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A routine business trip becomes anything but routine

Published Feb. 25, 2014
Brett Coleman, left, and Terry Williams are the project managers for the proposed Fargo, N.D./Moorhead, Minn., diversion channel project.

Brett Coleman, left, and Terry Williams are the project managers for the proposed Fargo, N.D./Moorhead, Minn., diversion channel project.

A routine business trip to Fargo, N.D., for two project managers was anything but normal when they came across a vehicle in the ditch.

Terry Williams and Brett Coleman, both in project management, were heading toward Fargo for a meeting when they noticed a vehicle had gone in the ditch along Interstate 94, near Barnsville, Minn., Jan. 9. 

Not knowing whether there were any injuries, Coleman said they decided to pull over and see if anyone needed their assistance. Williams said the Ford F150 truck was lying on its driver side and the trailer that was attached to the truck was upside down in the snow bank. 

As the two project managers surveyed the situation, Williams said it quickly became apparent that there were multiple people in the vehicle, including small children.

Coleman said he noticed a guy standing next to the truck holding a small child. He approached the man to offer his assistance, and he soon had a small child in his arms. Coleman said he passed the child off to another bystander that had stopped to help before turning his attention toward the truck. He said he first noticed the mom standing up in the truck. After helping her get out of the vehicle through the missing sun roof, he retrieved a few of her personal belongings before turning his attention toward the three children.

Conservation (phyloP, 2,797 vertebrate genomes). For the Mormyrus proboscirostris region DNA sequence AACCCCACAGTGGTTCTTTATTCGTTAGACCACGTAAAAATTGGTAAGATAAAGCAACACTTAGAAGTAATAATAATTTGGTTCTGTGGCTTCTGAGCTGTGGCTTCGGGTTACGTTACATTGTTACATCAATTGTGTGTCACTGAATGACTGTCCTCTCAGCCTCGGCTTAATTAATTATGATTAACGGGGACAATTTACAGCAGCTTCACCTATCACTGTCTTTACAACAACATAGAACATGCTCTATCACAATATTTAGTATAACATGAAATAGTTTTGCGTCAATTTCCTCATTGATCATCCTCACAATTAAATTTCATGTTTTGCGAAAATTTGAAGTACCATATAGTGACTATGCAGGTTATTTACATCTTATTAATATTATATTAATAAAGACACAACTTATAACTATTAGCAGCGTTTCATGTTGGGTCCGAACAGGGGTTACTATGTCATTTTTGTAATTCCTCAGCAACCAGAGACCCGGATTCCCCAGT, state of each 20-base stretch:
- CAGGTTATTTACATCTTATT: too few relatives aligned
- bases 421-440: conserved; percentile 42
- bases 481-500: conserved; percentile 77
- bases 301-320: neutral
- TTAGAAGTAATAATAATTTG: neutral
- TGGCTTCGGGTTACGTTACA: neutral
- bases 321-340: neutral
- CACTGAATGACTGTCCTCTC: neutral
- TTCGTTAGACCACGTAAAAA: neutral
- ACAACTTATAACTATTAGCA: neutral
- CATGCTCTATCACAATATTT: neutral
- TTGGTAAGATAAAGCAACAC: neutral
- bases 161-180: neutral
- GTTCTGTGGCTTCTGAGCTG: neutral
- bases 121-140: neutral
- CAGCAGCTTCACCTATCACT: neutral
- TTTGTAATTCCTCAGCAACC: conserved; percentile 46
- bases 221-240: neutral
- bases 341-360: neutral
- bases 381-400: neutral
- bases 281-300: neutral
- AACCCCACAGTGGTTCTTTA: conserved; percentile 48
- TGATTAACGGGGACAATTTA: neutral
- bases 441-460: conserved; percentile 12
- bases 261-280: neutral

“The kids made no sound but were carefully watching everything,” said Coleman. “One by one, the kids were removed and taken to another vehicle to wait for emergency vehicles.”

Coleman said the seat belt was stuck on the last kid so he used his pocket knife to start cutting the belt. “About half way thru the seat belt, the mechanism released, and the kid was free,” he said. “Once freed, the kid dug through the snow in the cab to find his handheld gaming system.” 

After everyone had been safely removed from the vehicle, Coleman said he and Williams continued to stay with the family and reassure them that everything was going to be OK. 

Williams said, “Brett’s leadership and quick action directly resulted in the family getting to safety.” The two project managers waited until emergency responders arrived before leaving the scene. Coleman added, “Once state patrol arrived, and [we] saw ambulances coming, our help was no longer needed or required, so Terry and I continued on our trip to Fargo.”